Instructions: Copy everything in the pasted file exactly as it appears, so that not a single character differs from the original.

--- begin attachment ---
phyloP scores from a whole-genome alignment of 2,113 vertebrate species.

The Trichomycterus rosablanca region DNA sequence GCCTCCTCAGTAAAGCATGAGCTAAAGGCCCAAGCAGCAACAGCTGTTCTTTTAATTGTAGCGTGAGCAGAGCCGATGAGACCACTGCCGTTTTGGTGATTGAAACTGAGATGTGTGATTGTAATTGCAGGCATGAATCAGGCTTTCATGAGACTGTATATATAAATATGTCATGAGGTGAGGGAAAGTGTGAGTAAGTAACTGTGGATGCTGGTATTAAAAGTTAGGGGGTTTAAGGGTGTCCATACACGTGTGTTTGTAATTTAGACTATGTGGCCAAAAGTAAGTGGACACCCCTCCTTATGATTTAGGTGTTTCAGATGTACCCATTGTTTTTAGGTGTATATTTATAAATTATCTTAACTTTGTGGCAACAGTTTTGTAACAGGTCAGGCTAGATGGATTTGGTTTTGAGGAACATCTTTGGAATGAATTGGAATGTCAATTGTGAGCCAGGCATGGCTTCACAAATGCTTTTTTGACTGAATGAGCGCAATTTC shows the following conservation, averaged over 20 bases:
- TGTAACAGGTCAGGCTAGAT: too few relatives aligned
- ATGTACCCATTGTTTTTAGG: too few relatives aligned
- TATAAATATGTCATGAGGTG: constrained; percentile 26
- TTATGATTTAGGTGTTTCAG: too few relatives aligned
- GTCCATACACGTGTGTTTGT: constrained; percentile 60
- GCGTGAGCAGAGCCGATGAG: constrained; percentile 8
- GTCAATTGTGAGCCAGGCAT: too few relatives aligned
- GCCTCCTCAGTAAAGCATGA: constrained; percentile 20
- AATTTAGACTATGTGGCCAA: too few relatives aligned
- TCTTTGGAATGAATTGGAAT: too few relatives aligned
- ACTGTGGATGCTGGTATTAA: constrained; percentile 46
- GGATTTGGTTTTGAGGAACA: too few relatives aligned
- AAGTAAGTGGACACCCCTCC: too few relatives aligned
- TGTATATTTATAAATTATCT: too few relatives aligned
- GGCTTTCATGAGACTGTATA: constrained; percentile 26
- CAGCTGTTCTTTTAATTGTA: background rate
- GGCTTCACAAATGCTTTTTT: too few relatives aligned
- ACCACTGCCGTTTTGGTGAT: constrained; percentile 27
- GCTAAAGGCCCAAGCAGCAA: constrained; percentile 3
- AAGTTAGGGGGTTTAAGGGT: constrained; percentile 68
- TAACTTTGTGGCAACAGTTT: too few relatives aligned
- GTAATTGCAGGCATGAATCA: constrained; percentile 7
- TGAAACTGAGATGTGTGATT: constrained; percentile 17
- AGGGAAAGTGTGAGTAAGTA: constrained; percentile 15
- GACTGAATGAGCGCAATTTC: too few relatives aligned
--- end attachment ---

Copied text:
phyloP scores from a whole-genome alignment of 2,113 vertebrate species.

The Trichomycterus rosablanca region DNA sequence GCCTCCTCAGTAAAGCATGAGCTAAAGGCCCAAGCAGCAACAGCTGTTCTTTTAATTGTAGCGTGAGCAGAGCCGATGAGACCACTGCCGTTTTGGTGATTGAAACTGAGATGTGTGATTGTAATTGCAGGCATGAATCAGGCTTTCATGAGACTGTATATATAAATATGTCATGAGGTGAGGGAAAGTGTGAGTAAGTAACTGTGGATGCTGGTATTAAAAGTTAGGGGGTTTAAGGGTGTCCATACACGTGTGTTTGTAATTTAGACTATGTGGCCAAAAGTAAGTGGACACCCCTCCTTATGATTTAGGTGTTTCAGATGTACCCATTGTTTTTAGGTGTATATTTATAAATTATCTTAACTTTGTGGCAACAGTTTTGTAACAGGTCAGGCTAGATGGATTTGGTTTTGAGGAACATCTTTGGAATGAATTGGAATGTCAATTGTGAGCCAGGCATGGCTTCACAAATGCTTTTTTGACTGAATGAGCGCAATTTC shows the following conservation, averaged over 20 bases:
- TGTAACAGGTCAGGCTAGAT: too few relatives aligned
- ATGTACCCATTGTTTTTAGG: too few relatives aligned
- TATAAATATGTCATGAGGTG: constrained; percentile 26
- TTATGATTTAGGTGTTTCAG: too few relatives aligned
- GTCCATACACGTGTGTTTGT: constrained; percentile 60
- GCGTGAGCAGAGCCGATGAG: constrained; percentile 8
- GTCAATTGTGAGCCAGGCAT: too few relatives aligned
- GCCTCCTCAGTAAAGCATGA: constrained; percentile 20
- AATTTAGACTATGTGGCCAA: too few relatives aligned
- TCTTTGGAATGAATTGGAAT: too few relatives aligned
- ACTGTGGATGCTGGTATTAA: constrained; percentile 46
- GGATTTGGTTTTGAGGAACA: too few relatives aligned
- AAGTAAGTGGACACCCCTCC: too few relatives aligned
- TGTATATTTATAAATTATCT: too few relatives aligned
- GGCTTTCATGAGACTGTATA: constrained; percentile 26
- CAGCTGTTCTTTTAATTGTA: background rate
- GGCTTCACAAATGCTTTTTT: too few relatives aligned
- ACCACTGCCGTTTTGGTGAT: constrained; percentile 27
- GCTAAAGGCCCAAGCAGCAA: constrained; percentile 3
- AAGTTAGGGGGTTTAAGGGT: constrained; percentile 68
- TAACTTTGTGGCAACAGTTT: too few relatives aligned
- GTAATTGCAGGCATGAATCA: constrained; percentile 7
- TGAAACTGAGATGTGTGATT: constrained; percentile 17
- AGGGAAAGTGTGAGTAAGTA: constrained; percentile 15
- GACTGAATGAGCGCAATTTC: too few relatives aligned